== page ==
Raphaël Varane admitted that Cristiano Ronaldo’s interview criticizing the Manchester United owners and manager Erik ten Hag created shock waves for the team.
Speaking to Piers Morgan on TalkTV, Ronaldo revealed that he did not respect Ten Hag and claimed that some people at United tried to push him. The 37-year-old striker also claimed that the Glazer family, who have owned the club since 2005, did not care about the club.
United is seeking legal advice – and awaiting publication of the full interview – before making a response – and although a statement said “their focus … continues to build momentum, faith and togetherness,” the implications of the interview are clear. It was felt by the rest of the United players.
Preparing for the World Cup with France, Varane told Europe 1 radio station: “Of course this affects us. We follow what is happening and what is said.
“We are trying to calm the situation in our own way, trying not to get too involved. When there is a star like Cristiano Ronaldo, we try to be even more distant, so we are not trying to change the situation alone, we are part of a collective.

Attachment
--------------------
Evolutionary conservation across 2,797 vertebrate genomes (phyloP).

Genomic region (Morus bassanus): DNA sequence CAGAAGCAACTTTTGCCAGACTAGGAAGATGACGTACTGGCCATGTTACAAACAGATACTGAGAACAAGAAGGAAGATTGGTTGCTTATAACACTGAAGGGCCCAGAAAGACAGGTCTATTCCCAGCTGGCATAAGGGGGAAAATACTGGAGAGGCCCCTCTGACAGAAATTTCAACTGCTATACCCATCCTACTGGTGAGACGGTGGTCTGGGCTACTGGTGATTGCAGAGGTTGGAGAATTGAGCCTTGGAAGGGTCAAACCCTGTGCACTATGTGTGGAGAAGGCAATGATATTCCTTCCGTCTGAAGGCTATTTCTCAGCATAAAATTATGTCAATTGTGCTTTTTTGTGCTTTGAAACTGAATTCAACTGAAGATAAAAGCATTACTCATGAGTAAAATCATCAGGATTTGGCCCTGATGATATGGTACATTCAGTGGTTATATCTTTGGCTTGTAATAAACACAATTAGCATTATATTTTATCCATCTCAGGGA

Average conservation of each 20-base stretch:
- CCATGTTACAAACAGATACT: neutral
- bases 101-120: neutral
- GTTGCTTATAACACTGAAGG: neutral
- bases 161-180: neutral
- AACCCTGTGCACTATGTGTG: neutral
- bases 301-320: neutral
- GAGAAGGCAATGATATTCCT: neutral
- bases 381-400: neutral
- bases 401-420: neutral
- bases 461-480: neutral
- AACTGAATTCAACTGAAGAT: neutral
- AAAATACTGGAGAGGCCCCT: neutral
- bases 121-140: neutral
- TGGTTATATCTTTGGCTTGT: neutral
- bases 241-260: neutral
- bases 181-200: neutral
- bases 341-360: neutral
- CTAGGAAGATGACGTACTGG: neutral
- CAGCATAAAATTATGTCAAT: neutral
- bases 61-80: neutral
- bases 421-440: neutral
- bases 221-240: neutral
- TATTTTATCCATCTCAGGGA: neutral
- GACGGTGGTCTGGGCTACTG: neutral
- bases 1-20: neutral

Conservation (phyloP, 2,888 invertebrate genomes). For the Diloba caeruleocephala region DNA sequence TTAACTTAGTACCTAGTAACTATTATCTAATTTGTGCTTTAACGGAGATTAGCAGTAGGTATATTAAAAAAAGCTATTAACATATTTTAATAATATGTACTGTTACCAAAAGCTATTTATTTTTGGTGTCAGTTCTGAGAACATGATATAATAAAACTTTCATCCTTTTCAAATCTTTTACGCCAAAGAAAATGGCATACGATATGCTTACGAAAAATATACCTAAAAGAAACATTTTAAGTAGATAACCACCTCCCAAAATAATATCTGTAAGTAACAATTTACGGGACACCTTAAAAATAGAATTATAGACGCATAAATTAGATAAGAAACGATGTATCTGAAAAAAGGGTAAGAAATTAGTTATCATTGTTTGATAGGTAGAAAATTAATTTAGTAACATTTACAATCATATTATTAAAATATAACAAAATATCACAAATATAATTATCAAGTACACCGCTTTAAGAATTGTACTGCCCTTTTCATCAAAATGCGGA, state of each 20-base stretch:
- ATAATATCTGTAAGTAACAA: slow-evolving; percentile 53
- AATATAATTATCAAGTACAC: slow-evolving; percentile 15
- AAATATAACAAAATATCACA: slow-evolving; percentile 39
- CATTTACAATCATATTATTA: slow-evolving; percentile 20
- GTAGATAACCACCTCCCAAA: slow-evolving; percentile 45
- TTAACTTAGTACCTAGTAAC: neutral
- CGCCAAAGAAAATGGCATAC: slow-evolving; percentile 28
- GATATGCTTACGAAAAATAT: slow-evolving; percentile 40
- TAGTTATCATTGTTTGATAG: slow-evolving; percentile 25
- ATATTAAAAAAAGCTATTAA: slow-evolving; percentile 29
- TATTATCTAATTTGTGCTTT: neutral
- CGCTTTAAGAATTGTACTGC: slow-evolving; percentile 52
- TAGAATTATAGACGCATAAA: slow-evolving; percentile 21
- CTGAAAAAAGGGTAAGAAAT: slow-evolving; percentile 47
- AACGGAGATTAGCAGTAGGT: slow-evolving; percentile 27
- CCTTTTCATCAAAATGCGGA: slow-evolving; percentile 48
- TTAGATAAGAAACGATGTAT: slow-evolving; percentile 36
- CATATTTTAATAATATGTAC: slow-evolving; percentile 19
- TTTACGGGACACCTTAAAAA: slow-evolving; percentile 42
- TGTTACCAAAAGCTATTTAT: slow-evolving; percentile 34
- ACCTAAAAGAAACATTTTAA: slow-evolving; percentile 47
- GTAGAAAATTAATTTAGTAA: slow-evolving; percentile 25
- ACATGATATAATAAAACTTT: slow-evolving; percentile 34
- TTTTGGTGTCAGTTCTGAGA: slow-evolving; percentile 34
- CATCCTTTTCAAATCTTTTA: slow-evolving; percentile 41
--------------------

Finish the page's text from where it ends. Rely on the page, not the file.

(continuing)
“What I want is what’s best for my team so whatever the decision is [by the club]As a player we will accept this and do our best.
While his words are still digested by the United players, Ronaldo missed training with Portugal on Wednesday due to an upset stomach. It covers a final week for the five-time Ballon d’Or winner, which includes awkward exchanges with international teammates Bruno Fernandes and João Cancelo. Portugal will launch their World Cup campaign against Ghana next week.
Meanwhile, the French team announced that they promised to financially support non-governmental organizations and charities working for the protection of human rights.
The World Cup was tainted by the appalling lack of protection for migrant workers who endured exploitative, even deadly conditions as Qatar prepared for the tournament, while the country’s stance on LGBT+ rights also cast a long shadow over the event.
“We are players, we have this way of expressing ourselves, but it’s human to express it in this letter,” said Varane, France’s vice-captain. “A lot of light at the same time [shone] on us, and we want to express what we feel humanly.”